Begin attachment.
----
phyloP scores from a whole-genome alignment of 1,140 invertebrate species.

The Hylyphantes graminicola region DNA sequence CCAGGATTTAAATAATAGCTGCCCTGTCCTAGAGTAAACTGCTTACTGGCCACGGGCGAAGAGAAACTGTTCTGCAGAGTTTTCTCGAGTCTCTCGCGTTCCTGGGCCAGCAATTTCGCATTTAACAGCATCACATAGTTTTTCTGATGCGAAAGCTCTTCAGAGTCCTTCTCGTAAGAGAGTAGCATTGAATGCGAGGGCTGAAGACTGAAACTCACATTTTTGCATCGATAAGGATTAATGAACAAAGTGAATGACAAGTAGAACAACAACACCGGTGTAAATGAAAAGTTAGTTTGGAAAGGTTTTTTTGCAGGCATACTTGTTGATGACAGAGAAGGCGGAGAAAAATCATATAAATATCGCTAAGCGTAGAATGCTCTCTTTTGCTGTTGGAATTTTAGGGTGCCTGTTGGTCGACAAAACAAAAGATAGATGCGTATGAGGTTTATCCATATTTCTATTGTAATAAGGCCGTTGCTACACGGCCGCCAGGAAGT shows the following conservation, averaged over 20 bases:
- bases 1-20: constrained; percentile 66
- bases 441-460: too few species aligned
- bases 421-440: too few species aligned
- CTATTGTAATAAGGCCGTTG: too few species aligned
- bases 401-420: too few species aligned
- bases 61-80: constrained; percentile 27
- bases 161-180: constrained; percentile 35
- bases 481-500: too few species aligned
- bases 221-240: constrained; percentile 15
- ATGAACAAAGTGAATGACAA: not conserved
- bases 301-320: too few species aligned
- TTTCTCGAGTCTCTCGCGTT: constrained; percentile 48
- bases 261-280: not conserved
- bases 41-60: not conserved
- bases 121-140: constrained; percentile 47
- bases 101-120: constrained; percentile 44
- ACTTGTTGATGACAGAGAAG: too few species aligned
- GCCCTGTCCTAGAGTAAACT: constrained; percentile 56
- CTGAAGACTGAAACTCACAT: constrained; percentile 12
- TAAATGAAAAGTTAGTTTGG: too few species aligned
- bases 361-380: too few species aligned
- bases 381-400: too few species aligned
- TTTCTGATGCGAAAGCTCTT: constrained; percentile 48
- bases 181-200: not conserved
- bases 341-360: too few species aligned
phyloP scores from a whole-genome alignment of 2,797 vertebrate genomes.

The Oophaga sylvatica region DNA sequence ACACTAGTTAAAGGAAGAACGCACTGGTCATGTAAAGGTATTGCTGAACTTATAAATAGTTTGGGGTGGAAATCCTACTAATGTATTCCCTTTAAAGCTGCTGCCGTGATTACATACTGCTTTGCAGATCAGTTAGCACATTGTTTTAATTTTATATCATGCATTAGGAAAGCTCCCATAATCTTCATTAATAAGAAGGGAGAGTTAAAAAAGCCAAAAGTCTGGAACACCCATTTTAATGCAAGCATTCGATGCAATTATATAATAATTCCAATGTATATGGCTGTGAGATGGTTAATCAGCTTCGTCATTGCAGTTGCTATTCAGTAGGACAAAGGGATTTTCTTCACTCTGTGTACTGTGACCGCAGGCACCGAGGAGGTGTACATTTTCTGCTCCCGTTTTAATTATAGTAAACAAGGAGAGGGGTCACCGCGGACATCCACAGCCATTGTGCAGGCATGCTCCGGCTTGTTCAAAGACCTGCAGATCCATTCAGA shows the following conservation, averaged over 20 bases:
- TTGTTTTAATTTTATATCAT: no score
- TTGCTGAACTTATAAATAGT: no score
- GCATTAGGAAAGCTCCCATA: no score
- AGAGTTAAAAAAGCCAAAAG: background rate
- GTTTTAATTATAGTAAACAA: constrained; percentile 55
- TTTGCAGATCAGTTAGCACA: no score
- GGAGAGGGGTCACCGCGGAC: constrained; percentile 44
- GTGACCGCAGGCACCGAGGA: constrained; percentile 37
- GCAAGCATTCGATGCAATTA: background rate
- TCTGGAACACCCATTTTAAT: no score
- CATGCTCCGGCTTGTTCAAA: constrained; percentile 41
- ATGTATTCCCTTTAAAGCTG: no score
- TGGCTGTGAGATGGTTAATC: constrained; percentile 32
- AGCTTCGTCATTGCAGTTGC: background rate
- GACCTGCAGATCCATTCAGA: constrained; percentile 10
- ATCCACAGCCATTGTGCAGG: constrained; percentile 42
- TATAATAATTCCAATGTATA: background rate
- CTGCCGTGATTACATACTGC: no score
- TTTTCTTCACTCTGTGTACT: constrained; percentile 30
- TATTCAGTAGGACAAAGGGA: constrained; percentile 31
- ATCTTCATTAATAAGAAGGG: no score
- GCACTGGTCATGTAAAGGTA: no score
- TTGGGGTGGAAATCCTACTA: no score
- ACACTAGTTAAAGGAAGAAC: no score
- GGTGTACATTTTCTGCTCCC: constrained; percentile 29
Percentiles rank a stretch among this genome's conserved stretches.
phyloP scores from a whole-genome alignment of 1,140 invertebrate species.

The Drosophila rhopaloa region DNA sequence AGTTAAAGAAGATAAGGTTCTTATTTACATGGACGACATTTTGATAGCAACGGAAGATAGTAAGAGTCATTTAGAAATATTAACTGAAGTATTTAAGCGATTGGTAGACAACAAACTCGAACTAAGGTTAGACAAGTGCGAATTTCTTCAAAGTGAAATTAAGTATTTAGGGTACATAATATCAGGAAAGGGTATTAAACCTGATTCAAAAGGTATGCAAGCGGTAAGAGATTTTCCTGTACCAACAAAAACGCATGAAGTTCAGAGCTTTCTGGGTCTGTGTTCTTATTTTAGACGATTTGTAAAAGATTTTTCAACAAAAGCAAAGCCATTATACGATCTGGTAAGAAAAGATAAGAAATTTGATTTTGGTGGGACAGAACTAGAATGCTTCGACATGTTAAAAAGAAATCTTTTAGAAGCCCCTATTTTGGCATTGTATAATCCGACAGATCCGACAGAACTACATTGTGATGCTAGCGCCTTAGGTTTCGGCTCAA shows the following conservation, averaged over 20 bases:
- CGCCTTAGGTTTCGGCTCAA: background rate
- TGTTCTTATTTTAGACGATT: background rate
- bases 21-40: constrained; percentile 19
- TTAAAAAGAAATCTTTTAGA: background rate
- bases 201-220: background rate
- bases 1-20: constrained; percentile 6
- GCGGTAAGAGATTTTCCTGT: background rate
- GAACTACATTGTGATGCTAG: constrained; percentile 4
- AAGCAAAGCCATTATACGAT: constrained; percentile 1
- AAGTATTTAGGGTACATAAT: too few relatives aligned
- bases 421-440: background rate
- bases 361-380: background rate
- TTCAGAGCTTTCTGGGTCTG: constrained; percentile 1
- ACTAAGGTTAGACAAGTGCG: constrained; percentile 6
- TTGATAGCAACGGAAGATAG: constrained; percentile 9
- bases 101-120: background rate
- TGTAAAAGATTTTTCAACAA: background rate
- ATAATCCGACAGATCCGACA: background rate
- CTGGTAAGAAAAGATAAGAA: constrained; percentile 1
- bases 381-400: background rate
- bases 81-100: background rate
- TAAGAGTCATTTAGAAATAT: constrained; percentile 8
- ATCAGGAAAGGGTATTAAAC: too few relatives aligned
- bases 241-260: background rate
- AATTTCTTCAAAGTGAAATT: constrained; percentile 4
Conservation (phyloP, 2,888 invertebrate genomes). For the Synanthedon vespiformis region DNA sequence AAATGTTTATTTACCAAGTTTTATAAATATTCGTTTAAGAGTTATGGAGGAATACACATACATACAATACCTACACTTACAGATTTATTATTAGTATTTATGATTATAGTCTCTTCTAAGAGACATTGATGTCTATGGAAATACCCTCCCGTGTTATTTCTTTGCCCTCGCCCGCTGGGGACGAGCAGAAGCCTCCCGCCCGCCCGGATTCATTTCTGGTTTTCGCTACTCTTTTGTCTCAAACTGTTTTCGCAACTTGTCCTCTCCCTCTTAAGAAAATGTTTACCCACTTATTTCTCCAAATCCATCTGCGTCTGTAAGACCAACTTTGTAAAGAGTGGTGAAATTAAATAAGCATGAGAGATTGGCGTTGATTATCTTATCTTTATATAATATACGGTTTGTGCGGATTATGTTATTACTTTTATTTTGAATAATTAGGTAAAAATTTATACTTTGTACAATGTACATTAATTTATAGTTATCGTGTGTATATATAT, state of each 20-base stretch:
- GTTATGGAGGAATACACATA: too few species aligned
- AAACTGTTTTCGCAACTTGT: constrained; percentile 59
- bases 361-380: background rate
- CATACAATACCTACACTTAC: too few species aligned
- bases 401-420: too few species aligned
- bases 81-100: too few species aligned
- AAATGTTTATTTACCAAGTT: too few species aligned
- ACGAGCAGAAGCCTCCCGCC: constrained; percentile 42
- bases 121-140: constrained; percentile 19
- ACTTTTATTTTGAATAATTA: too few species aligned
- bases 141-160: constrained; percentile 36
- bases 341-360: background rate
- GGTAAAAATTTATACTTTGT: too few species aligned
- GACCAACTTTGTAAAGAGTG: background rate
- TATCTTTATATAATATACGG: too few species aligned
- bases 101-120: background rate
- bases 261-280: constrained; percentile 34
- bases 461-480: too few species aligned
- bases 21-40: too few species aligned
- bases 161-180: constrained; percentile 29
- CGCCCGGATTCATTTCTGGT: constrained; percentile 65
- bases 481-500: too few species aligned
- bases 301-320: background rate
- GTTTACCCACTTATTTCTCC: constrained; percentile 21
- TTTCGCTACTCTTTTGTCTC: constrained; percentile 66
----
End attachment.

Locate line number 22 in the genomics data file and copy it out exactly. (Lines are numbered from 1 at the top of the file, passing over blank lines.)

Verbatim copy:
- TAAATGAAAAGTTAGTTTGG: too few species aligned